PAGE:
Why does dating have to be so awkward?
There’s so much anxiety surrounding meeting someone for the first time. There’s what to wear, obviously. Then, what to talk about? How much do we reveal about ourselves? And what about those dreaded uncomfortable silences?
In an attempt to circumnavigate or subvert this modern dilemma, Lauren McCarthy discovered that dating doesn’t have to be the hive-inducing stressor we make it out to be. Not with the help of the virtual world to back you up.
For a month, McCarthy went on a series of dates with suitors from the popular dating site OkCupid. She surreptitiously live-streamed the entirety of the dates, seeking the feedback of strangers paid to watch and offer their input.
“Tell him a secret,” one viewer wrote. “Have a bit more excitement and interest,” said another.
If this sounds weird, or perhaps perfectly normal, that’s the point.
McCarthy is an artist and programmer, and life’s uncomfortable moments fascinate her, she admitted, partly because she’s a bit uncomfortable herself.
McCarthy studied computer science and art at Massachusetts Institute of Technology (MIT) and said she was fine in that inner circle of academia and … nerdishness. “But in the real world I didn’t have any social skills,” she said. “I thought, ‘Maybe I can hack my way out of a situation.’ ”
One early project involved designing a hat that detected if McCarthy was smiling — and delivered pain to her if she wasn’t. But more recently, McCarthy’s work has toyed with identity and social interactions and the ways those converge with our dependence on technology.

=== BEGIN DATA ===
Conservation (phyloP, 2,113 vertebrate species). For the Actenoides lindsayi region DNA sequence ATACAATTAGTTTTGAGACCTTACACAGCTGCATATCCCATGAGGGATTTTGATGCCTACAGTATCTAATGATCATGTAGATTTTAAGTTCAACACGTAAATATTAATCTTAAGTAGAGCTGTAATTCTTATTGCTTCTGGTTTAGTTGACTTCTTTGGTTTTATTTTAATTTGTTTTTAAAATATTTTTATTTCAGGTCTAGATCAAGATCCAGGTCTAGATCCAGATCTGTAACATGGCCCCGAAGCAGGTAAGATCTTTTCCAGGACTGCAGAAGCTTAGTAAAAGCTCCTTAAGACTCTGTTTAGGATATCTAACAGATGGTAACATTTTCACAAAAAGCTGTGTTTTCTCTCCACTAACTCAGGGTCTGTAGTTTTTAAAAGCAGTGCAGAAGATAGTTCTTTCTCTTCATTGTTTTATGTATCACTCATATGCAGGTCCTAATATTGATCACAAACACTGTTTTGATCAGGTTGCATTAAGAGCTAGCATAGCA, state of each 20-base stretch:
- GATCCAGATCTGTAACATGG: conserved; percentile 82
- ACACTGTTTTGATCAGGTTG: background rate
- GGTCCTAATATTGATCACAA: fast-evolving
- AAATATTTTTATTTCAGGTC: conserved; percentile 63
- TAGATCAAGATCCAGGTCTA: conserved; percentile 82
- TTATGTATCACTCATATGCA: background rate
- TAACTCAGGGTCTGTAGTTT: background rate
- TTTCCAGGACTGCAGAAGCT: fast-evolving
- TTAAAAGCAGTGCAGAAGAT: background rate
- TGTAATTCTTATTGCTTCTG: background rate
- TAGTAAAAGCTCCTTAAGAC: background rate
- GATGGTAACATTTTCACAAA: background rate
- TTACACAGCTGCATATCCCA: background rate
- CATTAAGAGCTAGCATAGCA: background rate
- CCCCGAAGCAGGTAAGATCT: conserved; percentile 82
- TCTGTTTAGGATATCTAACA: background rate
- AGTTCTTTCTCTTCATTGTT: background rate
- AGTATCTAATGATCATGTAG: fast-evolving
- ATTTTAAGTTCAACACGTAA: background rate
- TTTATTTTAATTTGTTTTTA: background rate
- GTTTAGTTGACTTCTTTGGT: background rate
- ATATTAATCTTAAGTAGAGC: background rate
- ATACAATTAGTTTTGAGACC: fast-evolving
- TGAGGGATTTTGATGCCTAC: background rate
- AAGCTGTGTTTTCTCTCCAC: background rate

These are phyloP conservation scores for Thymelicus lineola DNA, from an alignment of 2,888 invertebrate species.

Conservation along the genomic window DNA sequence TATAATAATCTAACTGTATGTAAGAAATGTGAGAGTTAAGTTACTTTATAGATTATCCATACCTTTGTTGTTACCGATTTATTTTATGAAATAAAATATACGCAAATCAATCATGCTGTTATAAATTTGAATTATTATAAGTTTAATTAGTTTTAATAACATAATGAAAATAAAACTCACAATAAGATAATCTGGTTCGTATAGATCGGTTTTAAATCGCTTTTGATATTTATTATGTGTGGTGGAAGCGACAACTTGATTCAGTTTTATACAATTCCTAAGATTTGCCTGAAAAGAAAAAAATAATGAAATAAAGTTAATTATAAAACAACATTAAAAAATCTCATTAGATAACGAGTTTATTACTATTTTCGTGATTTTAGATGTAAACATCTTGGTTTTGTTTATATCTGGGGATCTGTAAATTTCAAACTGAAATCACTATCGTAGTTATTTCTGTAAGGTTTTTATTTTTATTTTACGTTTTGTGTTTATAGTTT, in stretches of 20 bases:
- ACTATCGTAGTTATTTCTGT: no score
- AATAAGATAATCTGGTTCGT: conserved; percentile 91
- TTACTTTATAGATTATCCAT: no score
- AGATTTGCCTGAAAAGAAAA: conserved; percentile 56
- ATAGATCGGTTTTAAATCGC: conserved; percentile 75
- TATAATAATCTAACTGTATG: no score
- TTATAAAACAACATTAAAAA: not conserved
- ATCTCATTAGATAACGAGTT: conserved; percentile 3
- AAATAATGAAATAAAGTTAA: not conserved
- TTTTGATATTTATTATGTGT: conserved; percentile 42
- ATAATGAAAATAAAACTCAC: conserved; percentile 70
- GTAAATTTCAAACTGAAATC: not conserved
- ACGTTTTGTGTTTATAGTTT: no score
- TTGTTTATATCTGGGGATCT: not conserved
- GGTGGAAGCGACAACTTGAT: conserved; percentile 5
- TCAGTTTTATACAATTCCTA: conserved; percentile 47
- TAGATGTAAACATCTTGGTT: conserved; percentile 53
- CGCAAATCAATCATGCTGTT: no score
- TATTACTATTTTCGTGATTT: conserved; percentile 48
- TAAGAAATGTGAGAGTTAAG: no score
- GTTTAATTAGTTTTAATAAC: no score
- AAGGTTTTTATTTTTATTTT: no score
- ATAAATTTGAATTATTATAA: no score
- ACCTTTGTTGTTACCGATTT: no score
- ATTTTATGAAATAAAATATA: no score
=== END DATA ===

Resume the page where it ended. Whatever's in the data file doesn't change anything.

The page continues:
In a Tuesday lunchtime talk at the Berkman Center for Internet & Society, McCarthy discussed her work with center co-founder and director Jonathan Zittrain and confessed that while her projects deal with larger, dystopian issues, they’re also personal.
“The dates got confusing because I was being myself,” she said of the crowdsourced dating experiment. “But I was also getting these instructions.”
And why not?
“What responsibility do we have to maintain an acceptable model of behavior?” McCarthy wondered, clarifying that her seemingly outrageous ideas all stemmed from “me thinking about what I didn’t do well.”
In 2010, McCarthy created Conversacube, a box that prompts each user with “directions or lines to keep the conversation running seamlessly with minimal awkward or uncomfortable moments.”
“I’d started to think about getting feedback on conversation,” she said. “We do this all the time in other ways — liking, favoriting, retweeting — but shifted into physical space.”
Then in 2013 came us+, a Google Hangout app “that analyzes speech and facial expression to improve conversation.”
“It’s kind of terrifying to think about,” said McCarthy, “because what if it actually works?”
Her latest endeavor is Crowdpilot, a downloadable app that allows friends, Facebook friends, or strangers to eavesdrop on your activities — be it on a date or a phone call — and send you their feedback.
While her work has been interpreted as humorous and at times invasive, there’s something poignant about her tools, which are focused on creating meaningful connections.
“I’m always trying to make something serious, and earnest, and optimistic,” McCarthy said. But ever the self-conscious MIT grad, she added, “Basically, I’m trying to create my own personal hell with these projects and seeing if I can survive.”